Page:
Published: Tue, January 21, 2020
Global News | By Blake Casey

3 rockets hit Bhagdad’s Green Zone near USA embassy

3 rockets hit Bhagdad’s Green Zone near USA embassy

Iraqi security forces fired tear gas and live rounds during clashes with anti-government protesters overnight and on Monday morning in Baghdad, wounding at least 13 demonstrators and prompting authorities to close key streets and thoroughfares leading to the city centre, officials said.

The dramatic escalation came after months of rocket attacks on Baghdad's high-security Green Zone, home to the USA embassy and other missions, as well as Iraqi bases where U.S. troops are deployed.

Alarms have reportedly been going off after the missile struck the Green Zone around the Iraqi capital at around 9.30pm local time.

As smoke rose over the city from the tear gas, tuk-tuks ferried the injured to hospitals.

Sirens could be heard across the zone immediately after the rockets made impact.

Demonstrators have feared their movement would be eclipsed by the geopolitical storm brewing between neighbouring Iran and the U.S., both close partners of Iraq. Two rockets fell in the Green Zone on January 8.

More than 450 people have been killed. A third later succumbed to his injuries, the officials said.

Six Iraqis including two police officers were killed and scores were wounded in Baghdad and other cities on Monday in clashes with security forces, medical and security sources said, as anti-government unrest resumed after a lull of several weeks.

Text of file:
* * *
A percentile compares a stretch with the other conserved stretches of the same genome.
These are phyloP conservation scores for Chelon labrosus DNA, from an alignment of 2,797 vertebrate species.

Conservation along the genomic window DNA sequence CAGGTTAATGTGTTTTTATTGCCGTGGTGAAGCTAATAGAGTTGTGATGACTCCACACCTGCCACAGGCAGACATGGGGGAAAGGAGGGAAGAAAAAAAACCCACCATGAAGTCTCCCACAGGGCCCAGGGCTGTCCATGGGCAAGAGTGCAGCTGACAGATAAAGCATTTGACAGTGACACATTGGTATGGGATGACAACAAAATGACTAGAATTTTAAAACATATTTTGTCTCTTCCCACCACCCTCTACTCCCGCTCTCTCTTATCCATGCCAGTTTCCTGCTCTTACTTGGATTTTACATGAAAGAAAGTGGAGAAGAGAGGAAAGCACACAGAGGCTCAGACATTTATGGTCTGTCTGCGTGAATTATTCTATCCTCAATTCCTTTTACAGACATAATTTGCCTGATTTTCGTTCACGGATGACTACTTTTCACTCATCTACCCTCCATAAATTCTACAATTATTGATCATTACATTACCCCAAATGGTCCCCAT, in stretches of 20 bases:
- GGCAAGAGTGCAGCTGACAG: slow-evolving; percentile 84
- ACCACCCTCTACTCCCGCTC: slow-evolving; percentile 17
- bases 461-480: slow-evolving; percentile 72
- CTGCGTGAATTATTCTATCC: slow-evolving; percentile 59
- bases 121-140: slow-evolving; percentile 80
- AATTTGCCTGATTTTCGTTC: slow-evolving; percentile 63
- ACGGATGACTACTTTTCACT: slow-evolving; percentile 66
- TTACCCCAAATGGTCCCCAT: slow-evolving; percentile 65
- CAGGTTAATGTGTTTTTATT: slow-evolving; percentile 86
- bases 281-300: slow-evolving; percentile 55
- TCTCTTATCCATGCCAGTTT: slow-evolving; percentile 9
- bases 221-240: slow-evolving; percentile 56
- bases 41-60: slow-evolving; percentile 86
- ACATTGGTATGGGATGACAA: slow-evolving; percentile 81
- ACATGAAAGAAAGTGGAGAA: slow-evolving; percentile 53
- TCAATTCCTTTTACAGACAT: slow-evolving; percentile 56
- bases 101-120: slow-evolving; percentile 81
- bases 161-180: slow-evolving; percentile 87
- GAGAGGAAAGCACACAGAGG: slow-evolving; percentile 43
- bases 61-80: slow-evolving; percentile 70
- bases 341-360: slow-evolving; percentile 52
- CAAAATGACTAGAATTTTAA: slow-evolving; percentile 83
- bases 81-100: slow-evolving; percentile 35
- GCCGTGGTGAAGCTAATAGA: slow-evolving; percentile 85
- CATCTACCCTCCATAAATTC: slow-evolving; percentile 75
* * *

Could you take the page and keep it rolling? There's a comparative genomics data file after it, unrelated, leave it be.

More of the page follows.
"The security forces should stop shooting and maiming; who are they? and who are we?"

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The UN envoy to Iraq urged Iraqi political elites to resume pushing for reforms and for protests to remain peaceful.

She also called on protesters to remain peaceful, avoiding counterproductive violence and destruction of property, according to the statement.

Traffic was disrupted on a highway linking Baghdad to southern cities, a Reuters witness said. At least six protesters were wounded when an unknown gunmen fired at them from a speeding auto, a medical official said.

All officials spoke on condition of anonymity under regulations.

Elsewhere in southern Iraq, hundreds of protesters burned tires and blocked main roads in several cities, including Nassiriya, Kerbala and Amara.

The latest escalation in protests started on Sunday night, hours before the end of a week deadline put previously by the demonstrators for the political blocs to come up with a new government.

The demonstrations first erupted in October over corruption, lack of jobs and poor services but escalated quickly to demand a total overhaul of government.

The anti-government movement had scored several successes before the USA strike diverted public attention.

Protesters scored one win in December with the resignation of Prime Minister Adel Abdel Mahdi-but he has stayed on in a caretaker role and political parties have thus far failed to agree on a successor.

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